The bags took a couple of days to dry.

And then more fun…adding the grommets and straps!  This was an experience all in itself.

I gathered my supplies…

I had already gone by Joann’s (with a 40% coupon) and purchased grommets.  After fixing my sister’s bag last week, I decided that every booga bag I make will include grommets.

I prepped one bag by inserting double pointed needles where I wanted them and eyeballed it from the front and the top…

I fully expected this to be a speedy part of the process, but alas it wasn’t.  I tore up two grommets before realizing that I had purchased grommets instead of eyelets.

Decision time…grommets or eyelets?  I decided to buy the tool for the grommets because the eyelets I’d placed on my own bag (after fixing my sister’s) were coming off.  I have another bag that I made last summer that had regular grommets.  They haven’t fallen off.

Back to Joann’s I went to purchase one more package of grommets and the tool…

Insert Tim the Tool Man grunting here…

Let me just say that I LOVE this tool!  It has a hole puncher that works fabulously.  Turn the plastic part around, and you have the base for setting the grommet.

I will say that I ruined one more grommet, and I couldn’t figure out why.  I’m AuburnChick…Goddess of Tools.

I ran to Google and found this video of how to attach grommets.  It was very helpful…

Thank goodness for YouTube!  I figured out that I was using the grommet pliers backwards.  Go figure.

After inserting the grommet barrel right side to back…

I strung the washer on the backside, dome side up…

And then fit the silver bulb part of the tool inside the grommet barrel and squeezed…

You know the grommet is clamped properly when you see crimping…

Next, it was time to thread the handles through the holes.  First, I cut the straps in half…

And then I threaded the straps through the holes…

And tied the straps at the sides…


But wait…I wasn’t done!

Felted projects have peach fuzz that needs to be shaved…

I went  over all sides with the fabric shaver (purchased at Michael’s a couple of years ago), the bottom, and the strap of each bag…

Shaving made a HUGE difference in presentation.  Look at the fuzz I removed from one bag…

What did I get when I was done?

BEAUTIFUL booga bags!!

I used 140 grams of yarn for the pink bag…

Bag #2 required 125 grams of yarn…

Notice the brass grommets?  I thought they matched nicely…

Two more projects off my needles and off my dining room table!  I’m a happy girl!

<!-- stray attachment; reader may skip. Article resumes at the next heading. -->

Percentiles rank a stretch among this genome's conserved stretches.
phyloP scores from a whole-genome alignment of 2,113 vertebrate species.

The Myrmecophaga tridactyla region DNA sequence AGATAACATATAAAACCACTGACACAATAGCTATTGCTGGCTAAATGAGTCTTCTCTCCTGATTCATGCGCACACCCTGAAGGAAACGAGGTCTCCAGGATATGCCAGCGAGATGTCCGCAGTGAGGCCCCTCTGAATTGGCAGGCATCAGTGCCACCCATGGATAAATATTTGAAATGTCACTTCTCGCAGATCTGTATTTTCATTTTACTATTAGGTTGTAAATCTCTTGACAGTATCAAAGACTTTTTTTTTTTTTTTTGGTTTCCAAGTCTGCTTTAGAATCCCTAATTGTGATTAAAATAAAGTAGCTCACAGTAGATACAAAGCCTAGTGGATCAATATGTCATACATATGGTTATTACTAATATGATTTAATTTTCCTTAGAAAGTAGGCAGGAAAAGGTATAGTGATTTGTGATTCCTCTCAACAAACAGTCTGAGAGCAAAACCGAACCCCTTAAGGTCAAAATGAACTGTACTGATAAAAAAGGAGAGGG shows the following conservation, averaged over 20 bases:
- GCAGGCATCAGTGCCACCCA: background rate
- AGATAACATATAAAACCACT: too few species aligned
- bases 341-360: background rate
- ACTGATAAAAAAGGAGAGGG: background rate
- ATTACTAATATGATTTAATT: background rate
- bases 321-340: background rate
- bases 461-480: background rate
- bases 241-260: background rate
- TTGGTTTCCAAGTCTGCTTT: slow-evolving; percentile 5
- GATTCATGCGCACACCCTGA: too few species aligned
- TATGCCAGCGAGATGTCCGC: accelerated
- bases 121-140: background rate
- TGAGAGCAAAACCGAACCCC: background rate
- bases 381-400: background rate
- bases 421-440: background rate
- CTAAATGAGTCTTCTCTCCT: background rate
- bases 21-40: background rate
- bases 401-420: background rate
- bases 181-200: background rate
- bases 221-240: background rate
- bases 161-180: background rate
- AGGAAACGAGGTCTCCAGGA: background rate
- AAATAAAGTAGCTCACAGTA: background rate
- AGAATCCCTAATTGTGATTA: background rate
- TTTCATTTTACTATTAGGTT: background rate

19 Responses

  1. Wow they look great! Thank you for all the useful tips and pictures ^_^

  2. Would you add my name to your gift list? :oD

    The bags are wonderful! Thanks for the tutorial.

  3. Wow, Nathalie, those are beautiful bags. Those two ladies will LOVE their bags, I certainly do..

    I have wanted to do a booga bag, but was a bit unsure of how to felt it so I put it off again, and again, always admiring the bags that others made.

    Thanks for showing all the steps you went through to get a great felted bag. Newbie knitters like me love these kinds of tutorials, and Now maybe I will order some yarn and try it, too.

  4. The bags turned out great!

  5. Thanks so much for all of the info!! You know I need it!! LOL I am now ready to order my yarn. I am so excited!! Just one question… why did the bags take 2 different amounts of yarn? They are beautiful by the way!!

  6. One more thing… what is the diff. b/w eyelets and grommets?

  7. Fantastic! I really love the whole thing, from blog post to finished bags. And hey, look at all these responses. Way more than 2.

    I’m interested too is seeing the adorable basket on your baker’s rack that’s full of yarn and has a sweet little scarf wrapped around it. 🙂

  8. Those are SO. CUTE. My SIL has loved the two purses I’ve made for her in the past. Perhaps she’s ready for another…
    p.s. Know of any coupons for Noro? LOL

  9. What size grommets did you use?

    • The grommets I used were 3/8″. You don’t want to go smaller with an i-cord of five stitches. You wouldn’t be able to pull the cord through the holes if they were smaller.

  10. Ahem, *three* faithful readers, thank you very much. Actually, more than that looking at the number of comments! The bags are absolutely wonderful!! Thanks for all the tips and tricks and the awesome photos 🙂

    • LOL, Tania! I never want to sound like I have the Yarn Harlot’s following, so I round DOWN the number. heehee

  11. Thank you, thank you, thank you. My first felting project was a purse that I spent $80 on the yarn — when it came to the felting I was scared to death and put it off for weeks and then found your web site. I followed every word of your instructions and today I have the perfect felted purse! You should feel terrific having helped people the way you have . . .

    • Thank you for letting me know that my post helped!! I am so happy that you were able to felt your bag. You’re sure to get lots of compliments when you use it!!

  12. Hands down this is the best tutorial on felting, and I am doing a variation of a bag similar to the Booga Bag. I want to do a larger tote, and was looking for grommet help!

  13. Thanks for such great instructions. I appreciate your sharing to help us all build our skills and be happy knitters and felters.

  14. Thank you so much – I really needed a how-to on grommets and you came through for me. Don’t ever apologize for having too many pictures! I can’t wait to felt my BIG BAG.

  15. I fully expected this to be a speedy part of the process, but alas it wasn’t. I tore up two grommets before realizing that I had purchased grommets instead of eyelets.

    I am confused by this line. Why did the grommets tear up? I thought you used grommets and not eyelets but it say I purchased grommets instead of eyelets. I just want to make sure I get the right thing. Thanks so much

Thank you for visiting today and taking the time to leave a comment!

Fill in your details below or click an icon to log in:

WordPress.com Logo

You are commenting using your WordPress.com account. Log Out /  Change )

Twitter picture

You are commenting using your Twitter account. Log Out /  Change )

Facebook photo

You are commenting using your Facebook account. Log Out /  Change )

Connecting to %s

%d bloggers like this: